EYEAFRICA TV: Watford, UK: Britain is expected to leave the European Union (EU) at the end of January, but the yet-again delayed divorce has many Britons fed up.
Watford market is waking up to a new day and a Christmas election, but there’s little joy to be found. Gary Hickman’s sold fruit and vegetables here for 25 years. He’ll retire next year and move to Spain.
“It’s a good thing to have this general election, get Boris in (unclear) get Brexit done,” Hickman told China Global Television Network.
His friend Mick Chapman said that he can’t remember how long he’s been selling meat in Watford, but things are tougher now and like Gary he’s fed up.
“Because they are not listening to anyone. Are they? They just want to do their own thing. They just fight amongst themselves. It’s just ludicrous really,” said Chapman.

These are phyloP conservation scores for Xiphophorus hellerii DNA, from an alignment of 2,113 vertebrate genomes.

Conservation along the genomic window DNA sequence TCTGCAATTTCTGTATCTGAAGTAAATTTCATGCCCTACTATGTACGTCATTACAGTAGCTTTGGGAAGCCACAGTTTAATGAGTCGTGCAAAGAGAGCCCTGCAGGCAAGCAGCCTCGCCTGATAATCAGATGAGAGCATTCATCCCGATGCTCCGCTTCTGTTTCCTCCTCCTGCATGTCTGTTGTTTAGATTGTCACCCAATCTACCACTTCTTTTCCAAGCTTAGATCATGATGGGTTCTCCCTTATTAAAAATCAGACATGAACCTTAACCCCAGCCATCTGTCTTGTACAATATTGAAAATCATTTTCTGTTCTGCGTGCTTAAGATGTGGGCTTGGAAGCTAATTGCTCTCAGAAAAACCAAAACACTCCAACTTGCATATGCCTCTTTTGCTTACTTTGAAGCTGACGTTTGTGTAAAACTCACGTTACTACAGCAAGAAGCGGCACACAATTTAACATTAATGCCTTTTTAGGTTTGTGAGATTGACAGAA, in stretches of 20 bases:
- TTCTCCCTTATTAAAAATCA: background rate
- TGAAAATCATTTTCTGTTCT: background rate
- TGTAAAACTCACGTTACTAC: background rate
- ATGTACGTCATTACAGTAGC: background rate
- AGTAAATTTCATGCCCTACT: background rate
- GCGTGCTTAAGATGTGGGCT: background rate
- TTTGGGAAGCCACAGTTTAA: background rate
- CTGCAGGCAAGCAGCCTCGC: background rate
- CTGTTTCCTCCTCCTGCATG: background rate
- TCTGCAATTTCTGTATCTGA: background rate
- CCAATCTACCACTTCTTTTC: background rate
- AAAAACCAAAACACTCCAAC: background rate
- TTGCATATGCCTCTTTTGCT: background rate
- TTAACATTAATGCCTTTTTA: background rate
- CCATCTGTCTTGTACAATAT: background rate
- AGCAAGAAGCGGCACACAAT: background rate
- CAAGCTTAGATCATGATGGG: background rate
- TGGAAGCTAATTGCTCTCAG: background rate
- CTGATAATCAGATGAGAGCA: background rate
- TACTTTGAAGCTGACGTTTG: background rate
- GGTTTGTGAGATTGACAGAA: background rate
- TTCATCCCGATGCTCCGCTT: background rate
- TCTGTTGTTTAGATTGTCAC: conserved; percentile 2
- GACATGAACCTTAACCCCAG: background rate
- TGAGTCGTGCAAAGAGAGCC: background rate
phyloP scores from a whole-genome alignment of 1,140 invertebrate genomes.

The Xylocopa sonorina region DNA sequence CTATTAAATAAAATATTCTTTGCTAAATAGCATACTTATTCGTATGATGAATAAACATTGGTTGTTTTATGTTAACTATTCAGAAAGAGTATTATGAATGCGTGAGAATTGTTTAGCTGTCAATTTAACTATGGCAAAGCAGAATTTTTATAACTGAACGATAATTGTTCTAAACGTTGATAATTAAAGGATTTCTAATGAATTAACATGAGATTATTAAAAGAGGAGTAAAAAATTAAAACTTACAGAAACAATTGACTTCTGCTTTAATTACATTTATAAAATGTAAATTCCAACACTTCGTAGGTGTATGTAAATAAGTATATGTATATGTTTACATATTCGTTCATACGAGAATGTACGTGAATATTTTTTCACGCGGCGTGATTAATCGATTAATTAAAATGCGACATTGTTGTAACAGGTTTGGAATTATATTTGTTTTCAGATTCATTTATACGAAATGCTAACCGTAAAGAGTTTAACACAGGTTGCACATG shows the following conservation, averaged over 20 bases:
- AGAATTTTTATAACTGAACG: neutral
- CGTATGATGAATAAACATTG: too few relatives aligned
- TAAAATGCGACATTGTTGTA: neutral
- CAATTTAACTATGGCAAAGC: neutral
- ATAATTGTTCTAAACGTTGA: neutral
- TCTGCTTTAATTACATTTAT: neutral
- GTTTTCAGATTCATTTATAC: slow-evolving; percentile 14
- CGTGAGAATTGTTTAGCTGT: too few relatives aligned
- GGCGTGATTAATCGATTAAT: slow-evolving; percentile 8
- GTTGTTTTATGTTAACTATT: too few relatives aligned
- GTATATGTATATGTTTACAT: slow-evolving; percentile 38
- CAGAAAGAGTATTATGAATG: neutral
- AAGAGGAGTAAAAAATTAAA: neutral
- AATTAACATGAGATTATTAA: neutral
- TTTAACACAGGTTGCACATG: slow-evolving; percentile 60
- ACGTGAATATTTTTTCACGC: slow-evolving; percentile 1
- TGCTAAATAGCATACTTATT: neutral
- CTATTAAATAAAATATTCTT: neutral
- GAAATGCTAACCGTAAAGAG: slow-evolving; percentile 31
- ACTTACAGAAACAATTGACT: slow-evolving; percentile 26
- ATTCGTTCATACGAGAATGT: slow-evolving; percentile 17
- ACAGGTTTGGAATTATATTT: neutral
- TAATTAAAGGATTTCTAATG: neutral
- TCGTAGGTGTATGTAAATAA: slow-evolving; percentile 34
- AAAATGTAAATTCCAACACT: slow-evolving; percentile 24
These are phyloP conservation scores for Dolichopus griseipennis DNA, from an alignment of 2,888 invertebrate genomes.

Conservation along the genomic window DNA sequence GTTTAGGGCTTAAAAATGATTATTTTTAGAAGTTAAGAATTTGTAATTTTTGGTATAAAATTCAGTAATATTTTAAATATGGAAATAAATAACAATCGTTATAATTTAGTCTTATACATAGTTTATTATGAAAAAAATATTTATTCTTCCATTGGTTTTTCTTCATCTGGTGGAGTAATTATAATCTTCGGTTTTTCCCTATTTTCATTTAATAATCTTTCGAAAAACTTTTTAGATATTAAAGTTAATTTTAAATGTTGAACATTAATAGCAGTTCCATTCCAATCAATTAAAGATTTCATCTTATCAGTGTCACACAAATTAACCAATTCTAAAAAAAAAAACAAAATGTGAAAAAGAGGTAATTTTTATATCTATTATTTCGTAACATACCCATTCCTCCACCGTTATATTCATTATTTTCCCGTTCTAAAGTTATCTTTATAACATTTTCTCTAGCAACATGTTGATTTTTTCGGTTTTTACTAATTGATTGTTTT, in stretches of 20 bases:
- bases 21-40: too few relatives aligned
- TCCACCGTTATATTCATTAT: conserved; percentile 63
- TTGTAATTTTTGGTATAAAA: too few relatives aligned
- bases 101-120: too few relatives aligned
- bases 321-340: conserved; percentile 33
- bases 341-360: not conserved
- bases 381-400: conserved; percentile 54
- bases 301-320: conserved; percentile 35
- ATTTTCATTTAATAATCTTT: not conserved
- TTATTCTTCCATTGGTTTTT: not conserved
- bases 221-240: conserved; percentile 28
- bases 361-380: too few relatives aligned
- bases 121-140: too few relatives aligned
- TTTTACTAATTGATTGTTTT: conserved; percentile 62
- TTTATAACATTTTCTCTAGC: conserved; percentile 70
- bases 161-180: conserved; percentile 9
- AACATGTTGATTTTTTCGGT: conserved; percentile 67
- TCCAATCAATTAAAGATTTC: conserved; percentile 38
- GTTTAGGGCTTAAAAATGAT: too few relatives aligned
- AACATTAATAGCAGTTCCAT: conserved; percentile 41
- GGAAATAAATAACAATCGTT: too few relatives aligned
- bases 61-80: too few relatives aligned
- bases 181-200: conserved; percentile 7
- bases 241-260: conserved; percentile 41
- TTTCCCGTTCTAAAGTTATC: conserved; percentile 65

Watford is a marginal seat. In the EU referendum, it voted leave by a tight 252 votes. Sentiments are said to have changed somewhat. But Leave or Remain, the imperative for small businesses is to stop the uncertainty.
The thing about Watford and any number of constituencies up and down the country is that electorally speaking, it is unpredictable. These days in British politics nothing sells as certain any more. Issues like trust, policy, even ideology seem to be in a state of flux. That lack of clarity will make this election extremely volatile. And for volatility read frustration.
Away from the town in Watford’s Cassiobury park, things may be calmer but the mood is consistent.
It’s early days but the threats to candidates appear two fold – turnout might be an issue, and it remains unclear how angry the British public have become.